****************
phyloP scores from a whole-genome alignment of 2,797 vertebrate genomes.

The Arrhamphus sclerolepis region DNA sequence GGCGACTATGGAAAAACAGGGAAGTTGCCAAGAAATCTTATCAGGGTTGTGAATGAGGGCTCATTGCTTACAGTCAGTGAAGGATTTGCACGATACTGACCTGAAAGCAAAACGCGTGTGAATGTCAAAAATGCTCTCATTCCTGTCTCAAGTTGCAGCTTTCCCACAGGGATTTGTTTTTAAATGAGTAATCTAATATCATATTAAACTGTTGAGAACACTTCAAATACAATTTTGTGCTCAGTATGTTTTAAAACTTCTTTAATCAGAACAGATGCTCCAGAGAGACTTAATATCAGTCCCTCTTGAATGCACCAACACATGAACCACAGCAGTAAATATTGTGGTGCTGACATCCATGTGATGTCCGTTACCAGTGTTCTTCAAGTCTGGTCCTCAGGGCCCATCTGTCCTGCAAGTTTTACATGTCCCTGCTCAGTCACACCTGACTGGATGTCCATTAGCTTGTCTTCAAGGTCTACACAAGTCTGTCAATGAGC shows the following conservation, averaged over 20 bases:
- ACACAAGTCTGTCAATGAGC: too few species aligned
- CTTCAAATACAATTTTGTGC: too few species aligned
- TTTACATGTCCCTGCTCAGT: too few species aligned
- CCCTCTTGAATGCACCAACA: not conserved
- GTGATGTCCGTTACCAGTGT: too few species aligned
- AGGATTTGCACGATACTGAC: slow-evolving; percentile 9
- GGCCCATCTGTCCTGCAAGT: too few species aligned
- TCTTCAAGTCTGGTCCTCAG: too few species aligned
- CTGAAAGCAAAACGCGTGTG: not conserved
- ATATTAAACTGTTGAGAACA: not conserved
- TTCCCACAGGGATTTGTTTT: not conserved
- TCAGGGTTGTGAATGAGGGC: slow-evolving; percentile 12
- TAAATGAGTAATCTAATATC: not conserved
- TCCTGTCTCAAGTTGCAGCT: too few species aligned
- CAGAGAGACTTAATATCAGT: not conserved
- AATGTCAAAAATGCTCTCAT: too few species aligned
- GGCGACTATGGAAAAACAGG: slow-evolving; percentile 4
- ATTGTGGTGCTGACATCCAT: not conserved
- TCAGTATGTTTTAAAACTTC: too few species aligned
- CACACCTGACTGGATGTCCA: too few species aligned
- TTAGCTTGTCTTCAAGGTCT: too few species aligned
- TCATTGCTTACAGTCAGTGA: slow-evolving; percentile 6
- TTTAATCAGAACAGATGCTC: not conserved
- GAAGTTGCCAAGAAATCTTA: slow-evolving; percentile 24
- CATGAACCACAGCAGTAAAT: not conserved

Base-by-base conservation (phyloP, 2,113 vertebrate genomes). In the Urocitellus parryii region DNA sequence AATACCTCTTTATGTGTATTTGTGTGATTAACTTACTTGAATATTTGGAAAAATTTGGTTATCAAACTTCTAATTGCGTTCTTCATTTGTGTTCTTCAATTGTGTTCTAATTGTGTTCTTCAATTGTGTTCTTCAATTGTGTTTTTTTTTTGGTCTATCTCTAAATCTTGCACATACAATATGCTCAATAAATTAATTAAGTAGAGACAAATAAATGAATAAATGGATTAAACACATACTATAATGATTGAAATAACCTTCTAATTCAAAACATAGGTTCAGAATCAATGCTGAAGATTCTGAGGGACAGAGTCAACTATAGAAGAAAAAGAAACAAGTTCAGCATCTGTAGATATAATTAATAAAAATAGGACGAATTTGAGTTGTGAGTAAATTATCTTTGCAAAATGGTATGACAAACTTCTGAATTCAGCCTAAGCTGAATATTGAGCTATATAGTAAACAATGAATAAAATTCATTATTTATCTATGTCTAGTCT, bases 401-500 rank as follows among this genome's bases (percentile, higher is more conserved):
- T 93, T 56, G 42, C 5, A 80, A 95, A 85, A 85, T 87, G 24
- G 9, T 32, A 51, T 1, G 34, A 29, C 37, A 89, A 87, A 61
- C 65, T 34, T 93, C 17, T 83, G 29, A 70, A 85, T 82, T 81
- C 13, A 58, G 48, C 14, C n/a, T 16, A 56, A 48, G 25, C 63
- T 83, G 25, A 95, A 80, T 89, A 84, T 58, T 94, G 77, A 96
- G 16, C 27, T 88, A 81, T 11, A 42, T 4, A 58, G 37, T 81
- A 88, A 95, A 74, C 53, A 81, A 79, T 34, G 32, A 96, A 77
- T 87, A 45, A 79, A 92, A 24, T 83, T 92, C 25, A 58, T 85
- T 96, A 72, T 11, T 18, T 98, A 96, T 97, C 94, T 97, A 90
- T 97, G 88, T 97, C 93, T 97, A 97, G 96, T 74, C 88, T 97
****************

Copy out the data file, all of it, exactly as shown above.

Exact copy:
phyloP scores from a whole-genome alignment of 2,797 vertebrate genomes.

The Arrhamphus sclerolepis region DNA sequence GGCGACTATGGAAAAACAGGGAAGTTGCCAAGAAATCTTATCAGGGTTGTGAATGAGGGCTCATTGCTTACAGTCAGTGAAGGATTTGCACGATACTGACCTGAAAGCAAAACGCGTGTGAATGTCAAAAATGCTCTCATTCCTGTCTCAAGTTGCAGCTTTCCCACAGGGATTTGTTTTTAAATGAGTAATCTAATATCATATTAAACTGTTGAGAACACTTCAAATACAATTTTGTGCTCAGTATGTTTTAAAACTTCTTTAATCAGAACAGATGCTCCAGAGAGACTTAATATCAGTCCCTCTTGAATGCACCAACACATGAACCACAGCAGTAAATATTGTGGTGCTGACATCCATGTGATGTCCGTTACCAGTGTTCTTCAAGTCTGGTCCTCAGGGCCCATCTGTCCTGCAAGTTTTACATGTCCCTGCTCAGTCACACCTGACTGGATGTCCATTAGCTTGTCTTCAAGGTCTACACAAGTCTGTCAATGAGC shows the following conservation, averaged over 20 bases:
- ACACAAGTCTGTCAATGAGC: too few species aligned
- CTTCAAATACAATTTTGTGC: too few species aligned
- TTTACATGTCCCTGCTCAGT: too few species aligned
- CCCTCTTGAATGCACCAACA: not conserved
- GTGATGTCCGTTACCAGTGT: too few species aligned
- AGGATTTGCACGATACTGAC: slow-evolving; percentile 9
- GGCCCATCTGTCCTGCAAGT: too few species aligned
- TCTTCAAGTCTGGTCCTCAG: too few species aligned
- CTGAAAGCAAAACGCGTGTG: not conserved
- ATATTAAACTGTTGAGAACA: not conserved
- TTCCCACAGGGATTTGTTTT: not conserved
- TCAGGGTTGTGAATGAGGGC: slow-evolving; percentile 12
- TAAATGAGTAATCTAATATC: not conserved
- TCCTGTCTCAAGTTGCAGCT: too few species aligned
- CAGAGAGACTTAATATCAGT: not conserved
- AATGTCAAAAATGCTCTCAT: too few species aligned
- GGCGACTATGGAAAAACAGG: slow-evolving; percentile 4
- ATTGTGGTGCTGACATCCAT: not conserved
- TCAGTATGTTTTAAAACTTC: too few species aligned
- CACACCTGACTGGATGTCCA: too few species aligned
- TTAGCTTGTCTTCAAGGTCT: too few species aligned
- TCATTGCTTACAGTCAGTGA: slow-evolving; percentile 6
- TTTAATCAGAACAGATGCTC: not conserved
- GAAGTTGCCAAGAAATCTTA: slow-evolving; percentile 24
- CATGAACCACAGCAGTAAAT: not conserved

Base-by-base conservation (phyloP, 2,113 vertebrate genomes). In the Urocitellus parryii region DNA sequence AATACCTCTTTATGTGTATTTGTGTGATTAACTTACTTGAATATTTGGAAAAATTTGGTTATCAAACTTCTAATTGCGTTCTTCATTTGTGTTCTTCAATTGTGTTCTAATTGTGTTCTTCAATTGTGTTCTTCAATTGTGTTTTTTTTTTGGTCTATCTCTAAATCTTGCACATACAATATGCTCAATAAATTAATTAAGTAGAGACAAATAAATGAATAAATGGATTAAACACATACTATAATGATTGAAATAACCTTCTAATTCAAAACATAGGTTCAGAATCAATGCTGAAGATTCTGAGGGACAGAGTCAACTATAGAAGAAAAAGAAACAAGTTCAGCATCTGTAGATATAATTAATAAAAATAGGACGAATTTGAGTTGTGAGTAAATTATCTTTGCAAAATGGTATGACAAACTTCTGAATTCAGCCTAAGCTGAATATTGAGCTATATAGTAAACAATGAATAAAATTCATTATTTATCTATGTCTAGTCT, bases 401-500 rank as follows among this genome's bases (percentile, higher is more conserved):
- T 93, T 56, G 42, C 5, A 80, A 95, A 85, A 85, T 87, G 24
- G 9, T 32, A 51, T 1, G 34, A 29, C 37, A 89, A 87, A 61
- C 65, T 34, T 93, C 17, T 83, G 29, A 70, A 85, T 82, T 81
- C 13, A 58, G 48, C 14, C n/a, T 16, A 56, A 48, G 25, C 63
- T 83, G 25, A 95, A 80, T 89, A 84, T 58, T 94, G 77, A 96
- G 16, C 27, T 88, A 81, T 11, A 42, T 4, A 58, G 37, T 81
- A 88, A 95, A 74, C 53, A 81, A 79, T 34, G 32, A 96, A 77
- T 87, A 45, A 79, A 92, A 24, T 83, T 92, C 25, A 58, T 85
- T 96, A 72, T 11, T 18, T 98, A 96, T 97, C 94, T 97, A 90
- T 97, G 88, T 97, C 93, T 97, A 97, G 96, T 74, C 88, T 97